Nature and rights

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Jay Jarrell of Peters, in his Oct. 21 letter "Life Transmission," cites the Bible for his beliefs against same-sex unions. My response to that is found in nature -- not human nature, but the animal kingdom. There are more than 1,500 animal species that practice homosexuality. The most well-known is the dwarf chimpanzee, one of humanity's closest relatives. The entire species is bisexual. Lions also practice homosexuality as well as heterosexuality. Male lions band together with their brothers to lead the pride. To ensure loyalty, they strengthen the bonds by engaging in sex with each other. I could go on, but I am sure if someone wants to, they can research and find the information. The species does not die out. Both the homo- and heterosexual are accepted in these animals. Actually, a part of the natural world is hermaphroditic, truly bisexual. So, there goes the "unnatural" argument.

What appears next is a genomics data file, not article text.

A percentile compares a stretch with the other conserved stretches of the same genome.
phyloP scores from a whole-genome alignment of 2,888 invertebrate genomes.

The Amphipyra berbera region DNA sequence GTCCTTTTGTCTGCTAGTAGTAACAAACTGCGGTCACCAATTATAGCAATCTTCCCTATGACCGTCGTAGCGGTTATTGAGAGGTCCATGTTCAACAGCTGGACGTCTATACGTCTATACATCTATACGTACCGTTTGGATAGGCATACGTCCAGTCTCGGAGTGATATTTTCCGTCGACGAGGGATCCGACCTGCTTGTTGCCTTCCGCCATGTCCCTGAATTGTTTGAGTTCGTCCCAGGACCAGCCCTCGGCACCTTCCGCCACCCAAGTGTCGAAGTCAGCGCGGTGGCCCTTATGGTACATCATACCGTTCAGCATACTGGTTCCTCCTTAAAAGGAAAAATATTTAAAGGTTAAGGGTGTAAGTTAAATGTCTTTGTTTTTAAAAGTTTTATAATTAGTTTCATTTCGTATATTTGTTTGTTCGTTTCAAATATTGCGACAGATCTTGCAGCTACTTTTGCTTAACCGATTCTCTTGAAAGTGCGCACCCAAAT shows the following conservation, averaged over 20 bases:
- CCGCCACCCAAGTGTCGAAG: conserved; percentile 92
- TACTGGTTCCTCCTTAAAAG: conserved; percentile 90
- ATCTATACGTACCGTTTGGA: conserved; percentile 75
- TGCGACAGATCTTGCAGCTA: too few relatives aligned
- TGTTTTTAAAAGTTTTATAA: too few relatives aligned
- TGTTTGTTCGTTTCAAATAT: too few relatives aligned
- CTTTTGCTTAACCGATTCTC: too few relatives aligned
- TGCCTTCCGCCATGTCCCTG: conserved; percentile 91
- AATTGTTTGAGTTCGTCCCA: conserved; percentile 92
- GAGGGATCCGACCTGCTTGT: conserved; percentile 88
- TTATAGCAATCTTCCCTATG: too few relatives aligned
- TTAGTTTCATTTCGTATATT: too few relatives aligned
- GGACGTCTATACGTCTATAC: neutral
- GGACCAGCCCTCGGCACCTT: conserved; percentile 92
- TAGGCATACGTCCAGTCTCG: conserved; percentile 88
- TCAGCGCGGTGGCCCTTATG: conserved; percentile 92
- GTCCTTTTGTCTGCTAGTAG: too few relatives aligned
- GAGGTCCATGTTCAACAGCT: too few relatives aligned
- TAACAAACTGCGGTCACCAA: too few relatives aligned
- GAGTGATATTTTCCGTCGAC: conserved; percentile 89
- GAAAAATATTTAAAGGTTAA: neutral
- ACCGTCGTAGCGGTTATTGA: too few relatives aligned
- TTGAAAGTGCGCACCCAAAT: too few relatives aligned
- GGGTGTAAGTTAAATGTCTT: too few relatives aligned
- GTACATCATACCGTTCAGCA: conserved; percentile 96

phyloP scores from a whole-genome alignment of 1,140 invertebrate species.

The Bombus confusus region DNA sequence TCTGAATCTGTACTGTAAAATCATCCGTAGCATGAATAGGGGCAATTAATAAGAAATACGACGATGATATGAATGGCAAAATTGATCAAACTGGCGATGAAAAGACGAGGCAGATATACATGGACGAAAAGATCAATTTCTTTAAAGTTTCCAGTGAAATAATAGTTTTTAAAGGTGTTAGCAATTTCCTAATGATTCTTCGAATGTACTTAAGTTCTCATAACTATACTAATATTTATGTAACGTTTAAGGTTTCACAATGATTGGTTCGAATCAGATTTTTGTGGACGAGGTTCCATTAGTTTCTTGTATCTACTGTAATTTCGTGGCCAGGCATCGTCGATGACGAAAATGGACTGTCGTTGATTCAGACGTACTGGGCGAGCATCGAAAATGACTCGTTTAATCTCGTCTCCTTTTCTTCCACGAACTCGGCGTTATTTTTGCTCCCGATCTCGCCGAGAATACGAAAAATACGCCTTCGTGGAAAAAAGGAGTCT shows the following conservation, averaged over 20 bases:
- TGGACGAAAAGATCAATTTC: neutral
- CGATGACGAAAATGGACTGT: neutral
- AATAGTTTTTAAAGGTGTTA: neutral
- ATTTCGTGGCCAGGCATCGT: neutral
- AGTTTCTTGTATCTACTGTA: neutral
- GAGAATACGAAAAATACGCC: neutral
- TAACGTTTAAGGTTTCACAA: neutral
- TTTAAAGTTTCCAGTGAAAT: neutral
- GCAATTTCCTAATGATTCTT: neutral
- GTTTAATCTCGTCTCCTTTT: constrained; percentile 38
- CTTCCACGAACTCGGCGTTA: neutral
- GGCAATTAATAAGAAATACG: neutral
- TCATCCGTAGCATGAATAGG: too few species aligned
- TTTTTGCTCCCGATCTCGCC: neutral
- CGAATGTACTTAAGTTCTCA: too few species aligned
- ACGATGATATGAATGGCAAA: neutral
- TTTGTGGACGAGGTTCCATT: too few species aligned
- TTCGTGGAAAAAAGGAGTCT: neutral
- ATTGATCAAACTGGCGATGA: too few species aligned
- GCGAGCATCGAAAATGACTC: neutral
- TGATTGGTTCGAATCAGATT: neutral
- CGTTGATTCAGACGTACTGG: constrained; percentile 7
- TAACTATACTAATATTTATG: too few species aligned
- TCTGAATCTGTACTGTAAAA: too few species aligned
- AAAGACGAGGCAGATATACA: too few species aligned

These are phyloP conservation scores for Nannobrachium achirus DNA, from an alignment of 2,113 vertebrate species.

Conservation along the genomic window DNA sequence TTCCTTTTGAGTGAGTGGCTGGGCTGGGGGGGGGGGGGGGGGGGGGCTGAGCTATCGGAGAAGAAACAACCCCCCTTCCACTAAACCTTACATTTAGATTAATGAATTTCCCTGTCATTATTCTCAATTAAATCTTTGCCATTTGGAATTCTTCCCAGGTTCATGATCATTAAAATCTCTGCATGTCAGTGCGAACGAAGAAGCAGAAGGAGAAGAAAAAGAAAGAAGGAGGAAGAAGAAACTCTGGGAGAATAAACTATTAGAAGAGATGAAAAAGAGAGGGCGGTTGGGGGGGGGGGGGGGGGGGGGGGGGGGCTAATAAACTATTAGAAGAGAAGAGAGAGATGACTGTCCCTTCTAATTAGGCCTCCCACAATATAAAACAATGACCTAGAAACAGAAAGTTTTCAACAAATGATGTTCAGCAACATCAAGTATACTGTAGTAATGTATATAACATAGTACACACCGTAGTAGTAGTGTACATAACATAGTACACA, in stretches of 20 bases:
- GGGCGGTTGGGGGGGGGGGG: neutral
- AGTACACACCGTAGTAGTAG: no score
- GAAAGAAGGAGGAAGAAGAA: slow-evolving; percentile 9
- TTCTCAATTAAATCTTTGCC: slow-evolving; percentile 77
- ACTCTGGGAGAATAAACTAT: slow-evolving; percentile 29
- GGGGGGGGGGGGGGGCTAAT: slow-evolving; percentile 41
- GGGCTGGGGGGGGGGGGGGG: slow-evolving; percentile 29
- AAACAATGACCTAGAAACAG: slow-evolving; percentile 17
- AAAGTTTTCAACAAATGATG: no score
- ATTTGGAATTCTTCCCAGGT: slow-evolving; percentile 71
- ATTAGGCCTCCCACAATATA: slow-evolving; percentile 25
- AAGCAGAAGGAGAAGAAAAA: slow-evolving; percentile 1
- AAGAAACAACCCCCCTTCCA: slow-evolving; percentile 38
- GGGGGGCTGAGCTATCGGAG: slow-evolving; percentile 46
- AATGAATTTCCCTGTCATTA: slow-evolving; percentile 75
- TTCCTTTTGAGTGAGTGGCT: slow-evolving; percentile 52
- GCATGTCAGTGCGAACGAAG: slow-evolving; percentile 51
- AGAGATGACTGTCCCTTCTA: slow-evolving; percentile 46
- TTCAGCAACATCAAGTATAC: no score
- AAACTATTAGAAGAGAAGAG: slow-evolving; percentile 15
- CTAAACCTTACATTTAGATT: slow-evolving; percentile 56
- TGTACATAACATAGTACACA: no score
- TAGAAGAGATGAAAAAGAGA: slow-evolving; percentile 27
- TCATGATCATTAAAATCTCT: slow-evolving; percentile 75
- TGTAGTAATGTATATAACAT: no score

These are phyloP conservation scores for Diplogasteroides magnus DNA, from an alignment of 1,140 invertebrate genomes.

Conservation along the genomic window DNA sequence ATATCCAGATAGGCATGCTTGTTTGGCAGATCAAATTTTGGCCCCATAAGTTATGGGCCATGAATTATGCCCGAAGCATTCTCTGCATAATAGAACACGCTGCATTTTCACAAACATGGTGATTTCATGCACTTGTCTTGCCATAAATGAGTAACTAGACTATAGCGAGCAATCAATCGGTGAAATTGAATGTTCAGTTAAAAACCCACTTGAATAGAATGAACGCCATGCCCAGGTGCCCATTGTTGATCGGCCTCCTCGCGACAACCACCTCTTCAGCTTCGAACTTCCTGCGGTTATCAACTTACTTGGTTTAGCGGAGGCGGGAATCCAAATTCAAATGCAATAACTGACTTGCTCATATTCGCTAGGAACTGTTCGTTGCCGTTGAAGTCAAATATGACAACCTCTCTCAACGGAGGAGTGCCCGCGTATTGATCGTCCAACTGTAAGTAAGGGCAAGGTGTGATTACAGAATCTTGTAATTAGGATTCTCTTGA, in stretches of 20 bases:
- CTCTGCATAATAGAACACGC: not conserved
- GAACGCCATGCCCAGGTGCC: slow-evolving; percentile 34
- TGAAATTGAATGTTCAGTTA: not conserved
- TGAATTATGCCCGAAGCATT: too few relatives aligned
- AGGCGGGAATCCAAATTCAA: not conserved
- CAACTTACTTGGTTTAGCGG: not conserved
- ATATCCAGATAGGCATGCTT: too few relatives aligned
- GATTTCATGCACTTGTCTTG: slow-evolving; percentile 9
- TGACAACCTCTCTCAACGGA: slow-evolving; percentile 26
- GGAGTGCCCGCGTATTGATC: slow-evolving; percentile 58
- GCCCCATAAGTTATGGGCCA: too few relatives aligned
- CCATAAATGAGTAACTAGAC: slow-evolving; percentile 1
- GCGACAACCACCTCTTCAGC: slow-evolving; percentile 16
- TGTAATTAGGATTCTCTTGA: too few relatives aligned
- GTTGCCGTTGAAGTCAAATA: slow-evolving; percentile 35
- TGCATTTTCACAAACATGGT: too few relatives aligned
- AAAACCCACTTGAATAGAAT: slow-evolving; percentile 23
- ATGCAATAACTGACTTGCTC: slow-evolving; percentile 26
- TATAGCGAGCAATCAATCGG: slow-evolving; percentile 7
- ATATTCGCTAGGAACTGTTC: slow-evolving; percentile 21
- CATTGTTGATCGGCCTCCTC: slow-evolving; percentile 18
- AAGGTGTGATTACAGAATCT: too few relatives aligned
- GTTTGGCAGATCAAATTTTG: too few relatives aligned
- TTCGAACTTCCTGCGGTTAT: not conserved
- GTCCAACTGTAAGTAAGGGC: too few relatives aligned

As for the religious argument, I can only look at the Constitution and the Bill of Rights as well as the Declaration of Independence, from which our country gets its principles and on which we base our laws. Our country was based on the principles that one particular religion would not be the basis of our laws. According to the Constitution, one's "rights" are not subject to popular vote, but freely given courtesy of the Constitution. Therefore to deny rights enjoyed by others based solely on even the majority's religious beliefs (and recent surveys say that most people agree that LGBT should have all of the rights that the rest of us enjoy) is un-American.

CHRISTINE KELLEY
Marianna


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